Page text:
A small change in words could make a big difference for students who get into trouble and for the educators charged with keeping them in line.

House Bill 1169, authored by Rep. Eric Koch, R-Bedford, calls for a simple editing of Indiana law. The change, educators say, would allow them to deal with changing problems, including cyber-bullying.

According to current law, a student “may be suspended or expelled for engaging in unlawful activity on or off school grounds if:

  • “The unlawful activity may reasonably be considered to be an interference with school purposes or an educational function; or
  • “The student’s removal is necessary to restore order or protect persons on school property.”
  • The law also applies to “an unlawful activity during weekends, holidays, other school breaks, and the summer period when a student may not be attending classes or other school functions.”

    Koch’s bill strikes the word “unlawful” from those provisions. If the bill becomes law, Koch said, schools would have more authority to suspend or expel students for off-campus incidents.

    “All students deserve a safe and conducive learning environment,” Koch said in a prepared statement. “In limiting grounds for suspension and expulsion to only ‘unlawful’ conduct, current law ties the hands of school officials to effectively deal with dangerous and disruptive behavior, including cyber bullying.”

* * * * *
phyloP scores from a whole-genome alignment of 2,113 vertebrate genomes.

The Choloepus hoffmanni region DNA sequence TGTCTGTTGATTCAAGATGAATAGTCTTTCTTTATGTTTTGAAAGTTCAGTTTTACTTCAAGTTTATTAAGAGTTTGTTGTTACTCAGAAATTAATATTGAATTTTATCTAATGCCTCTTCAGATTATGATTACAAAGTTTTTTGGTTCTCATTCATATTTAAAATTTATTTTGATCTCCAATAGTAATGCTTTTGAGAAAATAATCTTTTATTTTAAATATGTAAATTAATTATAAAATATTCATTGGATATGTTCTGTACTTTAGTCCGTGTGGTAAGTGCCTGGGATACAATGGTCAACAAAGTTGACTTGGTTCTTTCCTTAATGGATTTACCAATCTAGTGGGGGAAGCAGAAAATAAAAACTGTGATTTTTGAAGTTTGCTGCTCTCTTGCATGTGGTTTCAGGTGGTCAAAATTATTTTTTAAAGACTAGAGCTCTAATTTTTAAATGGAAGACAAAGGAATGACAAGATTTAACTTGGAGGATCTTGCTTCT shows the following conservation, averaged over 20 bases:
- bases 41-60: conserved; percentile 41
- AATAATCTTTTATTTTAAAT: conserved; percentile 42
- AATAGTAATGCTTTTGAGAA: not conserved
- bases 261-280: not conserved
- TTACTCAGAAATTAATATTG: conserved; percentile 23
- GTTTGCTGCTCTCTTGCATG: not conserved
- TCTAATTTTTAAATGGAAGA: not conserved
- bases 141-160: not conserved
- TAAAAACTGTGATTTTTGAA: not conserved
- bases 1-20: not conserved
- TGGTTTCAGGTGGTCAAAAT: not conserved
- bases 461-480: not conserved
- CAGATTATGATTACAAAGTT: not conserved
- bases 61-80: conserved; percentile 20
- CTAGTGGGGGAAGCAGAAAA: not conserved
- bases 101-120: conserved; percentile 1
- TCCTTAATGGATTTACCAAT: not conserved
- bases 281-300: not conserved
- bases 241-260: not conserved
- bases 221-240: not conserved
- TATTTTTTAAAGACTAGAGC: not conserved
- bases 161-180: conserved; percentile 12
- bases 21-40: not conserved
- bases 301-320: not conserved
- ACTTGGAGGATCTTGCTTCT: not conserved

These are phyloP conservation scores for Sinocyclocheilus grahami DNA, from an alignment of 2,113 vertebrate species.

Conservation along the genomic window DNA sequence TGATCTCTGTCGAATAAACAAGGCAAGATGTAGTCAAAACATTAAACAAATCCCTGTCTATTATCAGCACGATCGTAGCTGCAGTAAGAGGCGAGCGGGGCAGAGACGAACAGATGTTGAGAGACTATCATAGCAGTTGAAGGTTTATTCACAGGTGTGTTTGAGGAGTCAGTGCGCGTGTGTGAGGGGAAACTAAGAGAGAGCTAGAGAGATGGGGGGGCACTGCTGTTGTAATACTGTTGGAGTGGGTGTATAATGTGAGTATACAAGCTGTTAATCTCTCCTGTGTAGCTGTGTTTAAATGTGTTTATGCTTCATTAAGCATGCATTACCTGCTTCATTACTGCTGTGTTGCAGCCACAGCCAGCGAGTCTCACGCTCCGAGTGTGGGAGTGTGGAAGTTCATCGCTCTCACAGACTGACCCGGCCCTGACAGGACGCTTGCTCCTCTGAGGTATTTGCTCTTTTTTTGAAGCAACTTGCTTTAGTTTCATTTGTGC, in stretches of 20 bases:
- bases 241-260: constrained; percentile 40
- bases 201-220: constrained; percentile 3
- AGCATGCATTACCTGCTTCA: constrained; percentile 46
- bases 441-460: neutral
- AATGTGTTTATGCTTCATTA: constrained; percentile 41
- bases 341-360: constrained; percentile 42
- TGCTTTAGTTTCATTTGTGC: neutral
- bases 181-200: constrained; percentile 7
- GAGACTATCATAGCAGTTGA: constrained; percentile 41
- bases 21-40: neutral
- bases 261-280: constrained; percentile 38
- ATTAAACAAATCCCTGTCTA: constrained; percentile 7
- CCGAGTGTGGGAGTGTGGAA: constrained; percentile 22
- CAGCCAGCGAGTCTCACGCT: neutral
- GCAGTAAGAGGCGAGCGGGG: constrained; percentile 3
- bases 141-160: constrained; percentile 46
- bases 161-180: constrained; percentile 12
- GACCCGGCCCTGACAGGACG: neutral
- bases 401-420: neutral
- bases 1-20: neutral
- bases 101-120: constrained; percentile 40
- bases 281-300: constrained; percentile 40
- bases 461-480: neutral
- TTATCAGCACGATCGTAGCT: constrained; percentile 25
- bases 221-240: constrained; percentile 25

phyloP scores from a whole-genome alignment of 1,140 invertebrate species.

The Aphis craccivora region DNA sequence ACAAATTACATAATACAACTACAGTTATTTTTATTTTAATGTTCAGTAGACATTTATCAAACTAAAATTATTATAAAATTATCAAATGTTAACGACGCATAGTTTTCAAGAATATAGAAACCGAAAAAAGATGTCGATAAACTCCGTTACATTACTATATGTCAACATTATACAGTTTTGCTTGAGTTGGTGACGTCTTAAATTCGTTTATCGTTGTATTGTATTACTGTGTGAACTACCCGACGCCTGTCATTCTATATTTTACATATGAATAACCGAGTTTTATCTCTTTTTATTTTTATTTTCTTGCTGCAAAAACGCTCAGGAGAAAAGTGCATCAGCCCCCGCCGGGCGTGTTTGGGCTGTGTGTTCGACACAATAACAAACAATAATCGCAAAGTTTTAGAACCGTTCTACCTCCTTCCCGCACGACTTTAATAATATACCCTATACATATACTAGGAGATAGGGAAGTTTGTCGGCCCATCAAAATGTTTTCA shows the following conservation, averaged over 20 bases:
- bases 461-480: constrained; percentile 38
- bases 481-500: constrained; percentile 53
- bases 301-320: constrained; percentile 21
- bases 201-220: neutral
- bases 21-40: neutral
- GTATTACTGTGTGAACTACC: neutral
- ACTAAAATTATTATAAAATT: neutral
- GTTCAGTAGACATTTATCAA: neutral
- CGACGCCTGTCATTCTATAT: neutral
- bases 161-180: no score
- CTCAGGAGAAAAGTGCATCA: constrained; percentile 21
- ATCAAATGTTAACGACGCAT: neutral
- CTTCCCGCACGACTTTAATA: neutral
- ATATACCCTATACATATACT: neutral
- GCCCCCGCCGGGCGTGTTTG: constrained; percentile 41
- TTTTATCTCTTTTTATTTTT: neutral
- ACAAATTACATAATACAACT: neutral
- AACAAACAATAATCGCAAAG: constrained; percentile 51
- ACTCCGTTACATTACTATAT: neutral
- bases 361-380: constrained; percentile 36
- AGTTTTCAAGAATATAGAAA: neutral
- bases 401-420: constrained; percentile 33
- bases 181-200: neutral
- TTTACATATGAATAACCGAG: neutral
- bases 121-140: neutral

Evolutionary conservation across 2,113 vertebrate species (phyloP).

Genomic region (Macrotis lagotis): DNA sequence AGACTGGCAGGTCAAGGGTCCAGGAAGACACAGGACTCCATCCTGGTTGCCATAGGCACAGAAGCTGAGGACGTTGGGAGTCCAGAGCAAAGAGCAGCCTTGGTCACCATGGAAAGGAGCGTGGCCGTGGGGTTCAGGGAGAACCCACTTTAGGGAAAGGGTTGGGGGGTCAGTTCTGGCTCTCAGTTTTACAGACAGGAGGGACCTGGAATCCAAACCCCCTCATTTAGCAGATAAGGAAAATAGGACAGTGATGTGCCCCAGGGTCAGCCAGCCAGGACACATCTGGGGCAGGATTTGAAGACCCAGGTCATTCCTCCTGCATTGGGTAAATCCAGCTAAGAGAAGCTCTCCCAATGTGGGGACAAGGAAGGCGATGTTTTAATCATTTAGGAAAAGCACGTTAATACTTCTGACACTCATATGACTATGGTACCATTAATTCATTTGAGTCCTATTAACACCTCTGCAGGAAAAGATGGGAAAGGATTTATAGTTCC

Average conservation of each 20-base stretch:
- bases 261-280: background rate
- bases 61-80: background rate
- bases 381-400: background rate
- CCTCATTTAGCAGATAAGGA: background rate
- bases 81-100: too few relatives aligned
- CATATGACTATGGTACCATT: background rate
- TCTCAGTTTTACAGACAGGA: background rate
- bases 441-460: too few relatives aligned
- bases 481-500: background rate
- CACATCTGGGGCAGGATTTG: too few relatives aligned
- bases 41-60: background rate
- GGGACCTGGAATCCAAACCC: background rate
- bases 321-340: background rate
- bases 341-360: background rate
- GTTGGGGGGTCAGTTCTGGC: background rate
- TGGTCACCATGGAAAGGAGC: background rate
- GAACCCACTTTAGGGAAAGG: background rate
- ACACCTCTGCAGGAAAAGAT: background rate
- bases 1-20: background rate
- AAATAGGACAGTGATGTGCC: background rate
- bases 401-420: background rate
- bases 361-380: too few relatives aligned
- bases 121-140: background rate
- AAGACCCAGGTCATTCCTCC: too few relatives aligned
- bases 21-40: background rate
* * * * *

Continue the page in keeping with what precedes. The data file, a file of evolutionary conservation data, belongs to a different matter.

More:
According to Koch’s office, the bill is getting support from educational leaders.

    “Because many threats and intimidating behaviors are now passed through technological means, the current student discipline statutes which speak to ‘unlawful’ activity are outdated,” John Ellis, executive director of Indiana Association of Public School Superintendents, said in a prepared statement. “Cyber-bullying from a computer not owned by the school; cheating (including posting tests or answers on the web); and most conduct that disrupts the progress of other students are not defined as unlawful. This bill stands up for student rights regardless of where the violation of student conduct rules originated.”

    Frank Bush, executive director of Indiana School Boards Association, said the bill “offers clarity for school disciplinary actions.”

    The bill also has the support of Indiana Association of School Principals, according to Gerald Mohr, executive director of that organization.

    © 2019 TMNews.com, Bedford, IN.